For tips on ‘white cane etiquette’, and for more information on vision loss click here
 
Assistance Dogs Australia logo

Assistance Dogs Australia Awareness Week Nov 22-28


Assistance Dogs Australia trains Labradors and Golden Retrievers to perform everyday tasks for people with disability such as paraplegia, quadriplegia, cerebral palsy, multiple sclerosis, autism, and mental health conditions.
Assistance Dogs increase independence, reduce reliance on human caregivers and act as a great ice-breaker to help overcome social isolation. Each dog takes two years to train at a cost of $27,000 and are placed free of charge to people who need them.  

More information, including on how to sponsor a puppy click here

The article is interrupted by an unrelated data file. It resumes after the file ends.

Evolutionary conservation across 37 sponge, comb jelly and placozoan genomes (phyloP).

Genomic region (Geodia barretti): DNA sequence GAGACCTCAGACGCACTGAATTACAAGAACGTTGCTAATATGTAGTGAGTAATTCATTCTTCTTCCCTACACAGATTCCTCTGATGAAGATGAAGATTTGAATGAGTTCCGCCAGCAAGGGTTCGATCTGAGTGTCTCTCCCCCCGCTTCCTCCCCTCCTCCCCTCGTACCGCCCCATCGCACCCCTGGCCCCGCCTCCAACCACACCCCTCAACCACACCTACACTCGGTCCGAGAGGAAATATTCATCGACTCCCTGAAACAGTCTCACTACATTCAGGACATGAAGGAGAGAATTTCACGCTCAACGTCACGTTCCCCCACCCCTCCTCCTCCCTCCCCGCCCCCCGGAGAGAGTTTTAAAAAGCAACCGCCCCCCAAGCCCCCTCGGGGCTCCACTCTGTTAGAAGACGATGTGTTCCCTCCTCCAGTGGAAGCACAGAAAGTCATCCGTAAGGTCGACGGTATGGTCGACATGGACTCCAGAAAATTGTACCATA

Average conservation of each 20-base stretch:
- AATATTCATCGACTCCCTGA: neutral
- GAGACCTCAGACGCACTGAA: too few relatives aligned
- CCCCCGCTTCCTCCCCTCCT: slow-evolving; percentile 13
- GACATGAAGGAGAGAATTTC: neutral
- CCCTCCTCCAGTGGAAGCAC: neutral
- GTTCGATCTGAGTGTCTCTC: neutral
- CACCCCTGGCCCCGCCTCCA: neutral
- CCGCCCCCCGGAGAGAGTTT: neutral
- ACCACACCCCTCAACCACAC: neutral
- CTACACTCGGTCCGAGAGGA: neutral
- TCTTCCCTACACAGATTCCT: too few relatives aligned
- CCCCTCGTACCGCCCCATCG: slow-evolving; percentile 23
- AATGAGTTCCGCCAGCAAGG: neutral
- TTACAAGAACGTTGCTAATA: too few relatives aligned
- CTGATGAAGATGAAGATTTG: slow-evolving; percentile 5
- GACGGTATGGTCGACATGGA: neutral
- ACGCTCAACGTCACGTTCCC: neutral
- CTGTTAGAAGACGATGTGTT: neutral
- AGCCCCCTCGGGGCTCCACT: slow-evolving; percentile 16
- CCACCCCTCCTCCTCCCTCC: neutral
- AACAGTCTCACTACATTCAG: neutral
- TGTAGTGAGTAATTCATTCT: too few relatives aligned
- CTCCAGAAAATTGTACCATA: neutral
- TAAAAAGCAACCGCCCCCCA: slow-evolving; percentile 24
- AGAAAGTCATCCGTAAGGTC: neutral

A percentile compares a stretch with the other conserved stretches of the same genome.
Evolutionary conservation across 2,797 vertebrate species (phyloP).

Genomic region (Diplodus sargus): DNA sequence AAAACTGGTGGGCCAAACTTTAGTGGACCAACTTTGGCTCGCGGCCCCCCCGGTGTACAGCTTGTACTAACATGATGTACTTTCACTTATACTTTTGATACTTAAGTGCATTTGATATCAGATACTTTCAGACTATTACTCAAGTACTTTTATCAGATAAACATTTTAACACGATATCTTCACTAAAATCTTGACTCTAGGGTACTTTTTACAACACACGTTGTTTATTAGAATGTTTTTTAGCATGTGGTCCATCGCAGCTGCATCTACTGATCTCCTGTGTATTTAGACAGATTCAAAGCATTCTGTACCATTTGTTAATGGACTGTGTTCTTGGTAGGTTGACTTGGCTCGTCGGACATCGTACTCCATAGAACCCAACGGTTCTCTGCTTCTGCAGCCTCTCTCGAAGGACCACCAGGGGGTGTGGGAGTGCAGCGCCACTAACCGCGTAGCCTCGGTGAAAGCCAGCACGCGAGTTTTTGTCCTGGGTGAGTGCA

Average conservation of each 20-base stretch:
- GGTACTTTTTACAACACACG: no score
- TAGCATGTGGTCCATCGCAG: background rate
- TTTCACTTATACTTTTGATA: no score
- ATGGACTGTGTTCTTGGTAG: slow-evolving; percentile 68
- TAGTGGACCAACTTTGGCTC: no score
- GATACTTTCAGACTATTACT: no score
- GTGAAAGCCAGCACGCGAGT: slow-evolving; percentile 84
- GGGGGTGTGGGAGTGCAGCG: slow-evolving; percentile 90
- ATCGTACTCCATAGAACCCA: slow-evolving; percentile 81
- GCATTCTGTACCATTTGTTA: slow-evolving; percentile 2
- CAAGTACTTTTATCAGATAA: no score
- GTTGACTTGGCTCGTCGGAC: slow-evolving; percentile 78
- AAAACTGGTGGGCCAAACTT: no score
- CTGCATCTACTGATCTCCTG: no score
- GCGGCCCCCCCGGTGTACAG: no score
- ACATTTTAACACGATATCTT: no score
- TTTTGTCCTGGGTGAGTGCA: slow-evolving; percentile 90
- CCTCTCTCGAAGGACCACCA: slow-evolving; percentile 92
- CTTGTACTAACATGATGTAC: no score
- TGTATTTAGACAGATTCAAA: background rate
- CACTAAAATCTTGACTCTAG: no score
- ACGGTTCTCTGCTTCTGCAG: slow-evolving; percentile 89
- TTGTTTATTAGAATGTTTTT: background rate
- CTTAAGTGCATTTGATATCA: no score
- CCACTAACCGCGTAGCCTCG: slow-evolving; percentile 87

NDRC An Australian Government Initiative logo

Welcome new NDRC Partners

 

We would like to acknowledge the following employers that recently joined as partners of the NDRC – welcome aboard! 
When it comes to building Australian businesses' disability confidence, the NDRC team firmly believes the more the merrier! 
  • Deloitte
  • Department of Immigration and Border Protection SA
  • University of Southern Queensland
If you would like to join our growing list of partners and ensure you are accessing the broader talent pool that people with disability represents, email us or call us on 1800 464 800
 

Our partners

Vikings Group
Penrith City Council
TAL
City of Greater Bendigo
Lavan Legal
Prudential Investment Company of Australia (PICA)
Australian Red Cross
Medibank
Teachers Federation Health
MEGT (Australia) Ltd.
City of Stirling
South Eastern Sydney Local Health District
City of Melbourne
Baptistcare 
Adelaide Hills Council
Renewal SA
Department of Justice NSW
Maroondah City Council
Super Retail Group
Haigh's Chocolate
Ernst & Young
Department for Child Protection & Family Support -WA
Sydney Local Health District
Jacobs 
Hays Recruitment
James Cook University
 

Lifestyle Solutions